Back then, M6 then M5 and cut across via Cirencester. Our route for years between Southampton and Edinburgh.

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Birdlip Hill route is now much different to the 1970's. It is now the only part of the A417 between the M5 & M4 motorways without dual-carriageway and is dangerous. I count myself a confident driver and it frightens me going up & down it. There are regular accidents & it is a traffic bottleneck. There is a proposed solution in the pipeline to complete the link but has been subject to delays. I believe the Air Balloon pub at the top will be demolished as part of the plans.

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2 hours ago, Kerisnel said:

Elaine, just being probably unnecessarily pedantic about your sweet memories, but I couldn't help thinking that if you went through Birdlip (on the western edge of the Cotswold escarpment, overlooking Gloucester) you would probably have been on your way to Plymouth rather than Portsmouth. Lovely post, thank you.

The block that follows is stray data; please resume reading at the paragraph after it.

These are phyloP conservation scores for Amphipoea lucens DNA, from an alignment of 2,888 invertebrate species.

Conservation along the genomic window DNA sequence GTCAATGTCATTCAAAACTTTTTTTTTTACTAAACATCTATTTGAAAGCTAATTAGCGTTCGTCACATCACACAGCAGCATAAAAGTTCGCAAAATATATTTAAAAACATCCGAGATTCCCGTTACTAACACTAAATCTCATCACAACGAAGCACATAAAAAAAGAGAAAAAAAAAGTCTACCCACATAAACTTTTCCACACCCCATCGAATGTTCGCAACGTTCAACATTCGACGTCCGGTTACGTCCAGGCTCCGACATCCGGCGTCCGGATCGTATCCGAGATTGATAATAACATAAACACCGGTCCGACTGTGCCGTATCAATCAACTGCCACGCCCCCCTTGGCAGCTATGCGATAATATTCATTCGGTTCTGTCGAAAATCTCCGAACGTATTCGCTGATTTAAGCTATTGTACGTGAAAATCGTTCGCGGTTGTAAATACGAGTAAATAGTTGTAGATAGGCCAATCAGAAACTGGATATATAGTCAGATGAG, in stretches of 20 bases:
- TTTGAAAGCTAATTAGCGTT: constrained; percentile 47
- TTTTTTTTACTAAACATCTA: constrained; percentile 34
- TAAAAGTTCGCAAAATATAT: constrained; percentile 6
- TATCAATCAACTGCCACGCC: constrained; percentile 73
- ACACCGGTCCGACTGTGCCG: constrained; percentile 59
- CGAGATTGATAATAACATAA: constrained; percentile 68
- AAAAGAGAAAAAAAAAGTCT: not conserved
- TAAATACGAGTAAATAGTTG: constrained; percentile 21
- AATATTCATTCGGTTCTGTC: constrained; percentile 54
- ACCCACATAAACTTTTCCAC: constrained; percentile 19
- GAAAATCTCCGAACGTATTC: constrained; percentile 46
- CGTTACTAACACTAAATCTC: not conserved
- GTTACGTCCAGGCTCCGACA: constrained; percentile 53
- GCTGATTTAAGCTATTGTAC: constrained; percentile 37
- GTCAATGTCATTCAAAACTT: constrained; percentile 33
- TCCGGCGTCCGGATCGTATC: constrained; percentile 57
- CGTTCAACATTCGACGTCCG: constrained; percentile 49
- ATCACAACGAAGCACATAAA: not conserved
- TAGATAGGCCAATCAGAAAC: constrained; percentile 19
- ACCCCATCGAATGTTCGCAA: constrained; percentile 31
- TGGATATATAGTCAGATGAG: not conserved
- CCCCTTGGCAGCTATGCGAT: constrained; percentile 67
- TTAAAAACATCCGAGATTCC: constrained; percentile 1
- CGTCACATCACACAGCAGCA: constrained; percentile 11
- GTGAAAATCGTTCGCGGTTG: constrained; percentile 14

We definitely travelled from Portsmouth to St Malo and Birdlip was on the route from Glasgow to Portsmouth.

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My interest in Brittany Ferries began in 1992. But before I start my story I want to give it some context.  My great-grandfather served as a second-mate officer with Cunard Line on their Liverpool to New York route. As a result, my grandmother was a lifelong ship enthusiast. She lived in Cork - not a million miles away from the Ringaskiddy terminal and she made frequent trips there with my grandfather. It would make part of one of their many afternoon drives. It gave my grandmother an opportunity to see what ships came in. It and also gave her an opportunity to people watch some of the “fogeners” and their strange ways.